A few weeks ago, on a chilly, cloudy Sunday, eager to get outside nonetheless on the holiday weekend, we drove to Plum Island, about an hour away.
It’s one of my favorite places. There’s a long row of dunes, and the Atlantic on one side of them of course, with a huge furl of beach.
And on the other side of the dunes there’s woods and wetlands. It all goes on for several miles; part of it’s a wildlife refuge and that’s great, but I guess I think of it too as a people refuge.
Indians have been here, fishing and clamming no doubt, and way back in the earliest Colonial days Captain John Smith put it on a map. He said it had “many faire high groves of mulberrie tree gardens, and there is also Okes, Pines and other woods to make this place an excellent habitation…”
In those days it was a serious matter, Plum Island, a place to live, to get food—but nowadays it is a place for refreshment, for play and for delight.
On our chilly, cloudy Sunday visit, I was pleased to see lots of determined beach-goers hauling their varied gear up the boardwalk over the dunes. On the beach itself, small groups established little encampments and set about having fun. Long waves rolled and broke elegantly just offshore, kids dug holes, people set hopeful fishing poles, and picnics were unpacked.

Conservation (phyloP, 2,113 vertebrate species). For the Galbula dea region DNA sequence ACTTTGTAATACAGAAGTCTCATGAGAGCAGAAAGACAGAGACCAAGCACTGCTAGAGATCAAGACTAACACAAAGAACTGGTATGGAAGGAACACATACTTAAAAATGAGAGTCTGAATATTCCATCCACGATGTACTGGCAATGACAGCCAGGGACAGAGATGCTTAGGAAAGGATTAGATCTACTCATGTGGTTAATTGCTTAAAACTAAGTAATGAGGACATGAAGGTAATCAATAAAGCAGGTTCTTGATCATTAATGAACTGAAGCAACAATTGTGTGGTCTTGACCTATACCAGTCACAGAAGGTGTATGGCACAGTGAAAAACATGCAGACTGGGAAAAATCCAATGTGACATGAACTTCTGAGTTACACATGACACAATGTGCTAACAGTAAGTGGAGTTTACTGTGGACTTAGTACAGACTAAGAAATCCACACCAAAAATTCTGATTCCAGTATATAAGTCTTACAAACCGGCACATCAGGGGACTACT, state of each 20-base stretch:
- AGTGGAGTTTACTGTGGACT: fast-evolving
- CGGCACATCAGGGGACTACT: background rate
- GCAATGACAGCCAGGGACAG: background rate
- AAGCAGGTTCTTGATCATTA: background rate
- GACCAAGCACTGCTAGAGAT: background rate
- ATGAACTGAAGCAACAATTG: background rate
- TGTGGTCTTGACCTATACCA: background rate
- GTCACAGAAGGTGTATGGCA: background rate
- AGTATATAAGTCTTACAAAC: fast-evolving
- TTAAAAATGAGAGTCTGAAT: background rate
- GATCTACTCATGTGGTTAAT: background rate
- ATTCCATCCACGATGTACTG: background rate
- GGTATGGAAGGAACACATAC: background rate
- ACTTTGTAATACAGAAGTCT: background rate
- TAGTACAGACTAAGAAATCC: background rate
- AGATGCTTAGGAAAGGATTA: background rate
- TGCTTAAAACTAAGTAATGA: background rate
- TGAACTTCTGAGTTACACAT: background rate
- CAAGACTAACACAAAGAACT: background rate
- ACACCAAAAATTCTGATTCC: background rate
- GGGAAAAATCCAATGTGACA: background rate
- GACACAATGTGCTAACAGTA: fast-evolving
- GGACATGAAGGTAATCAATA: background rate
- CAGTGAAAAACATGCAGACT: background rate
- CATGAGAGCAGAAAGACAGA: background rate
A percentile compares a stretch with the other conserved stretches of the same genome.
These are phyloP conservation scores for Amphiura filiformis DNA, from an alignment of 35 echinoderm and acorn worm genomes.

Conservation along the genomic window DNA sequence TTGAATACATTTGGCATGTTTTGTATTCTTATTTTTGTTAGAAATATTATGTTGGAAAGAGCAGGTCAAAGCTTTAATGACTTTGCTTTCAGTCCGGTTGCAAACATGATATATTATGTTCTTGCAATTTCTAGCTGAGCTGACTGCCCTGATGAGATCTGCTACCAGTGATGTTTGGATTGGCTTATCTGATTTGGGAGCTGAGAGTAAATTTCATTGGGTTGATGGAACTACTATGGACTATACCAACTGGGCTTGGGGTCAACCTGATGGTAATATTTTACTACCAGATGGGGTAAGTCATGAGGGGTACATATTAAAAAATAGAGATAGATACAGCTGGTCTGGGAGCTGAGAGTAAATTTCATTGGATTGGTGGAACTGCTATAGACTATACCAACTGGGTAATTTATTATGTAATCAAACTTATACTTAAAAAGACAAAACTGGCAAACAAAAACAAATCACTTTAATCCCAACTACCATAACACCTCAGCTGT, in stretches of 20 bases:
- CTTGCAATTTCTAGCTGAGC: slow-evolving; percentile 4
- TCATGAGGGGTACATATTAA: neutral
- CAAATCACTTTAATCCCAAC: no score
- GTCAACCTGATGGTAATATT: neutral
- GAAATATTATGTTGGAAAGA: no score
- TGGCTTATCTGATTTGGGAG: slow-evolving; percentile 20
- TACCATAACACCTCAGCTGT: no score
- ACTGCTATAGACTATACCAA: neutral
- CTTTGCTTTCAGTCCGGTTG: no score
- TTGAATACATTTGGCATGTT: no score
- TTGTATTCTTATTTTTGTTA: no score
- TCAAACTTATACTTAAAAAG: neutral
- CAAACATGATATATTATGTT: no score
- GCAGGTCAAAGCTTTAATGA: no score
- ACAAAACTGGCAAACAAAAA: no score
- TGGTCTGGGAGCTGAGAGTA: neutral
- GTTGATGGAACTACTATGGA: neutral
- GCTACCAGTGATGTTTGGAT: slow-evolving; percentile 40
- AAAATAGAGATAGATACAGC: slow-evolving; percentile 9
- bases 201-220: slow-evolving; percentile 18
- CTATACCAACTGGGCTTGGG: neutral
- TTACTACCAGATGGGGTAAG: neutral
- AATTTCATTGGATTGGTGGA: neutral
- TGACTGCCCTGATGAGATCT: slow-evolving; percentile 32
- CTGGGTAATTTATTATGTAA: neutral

On the opposite side of the dunes, another boardwalk led into wetlands for a distance.
Sun in a clouded sky glittered on dark reedy water.
A pair of Canada geese called mournfully as they sailed above us. Who would not rejoice?
In the woods indeed were Okes and Pines, and carpets of Canada Mayflower and some Wild Geraniums, and ferns, and people walking, talking, looking—not looking at little screens but at real things, not talking at machines but into each other’s living faces.
At the end of the woodsy boardwalk the trail led across a small dirt road and then more boardwalk led up a height. Here were the “mulberrie trees” which are actually the Beach Plums of Plum Island, with their frothy pinky-white flowers, and in late summer they will bear small purplish plums which are good for making jelly or jam.
(Once when at Plum Island many years ago I gathered several pounds of waxy bayberries. I took them home and boiled them in water to release their wax, filling our apartment building with fragrance. I put the hot liquid into the fridge to harden the wax, which I then skimmed off the top and remelted. In best olden-days fashion I dipped a string wick in and out of the wax, and thusly made myself two real bayberry candles. Squat unlovely things that they were, they were the craftiest thing I have ever done!)
Invisible robins whinnied from their hidden perches among the twisty trees.
We searched in vain for them as we descended wooden stairs to the road, and then our car and the way back home.
I like being connected to Indians, and John Smith and all those people of yore who looked upon this land and appreciated it in something of the same way we did on our visit. “Appreciate” comes from the Latin ad (meaning toward or to) + pretium (meaning price)—to understand the worth of something. So many ways in which to calculate value!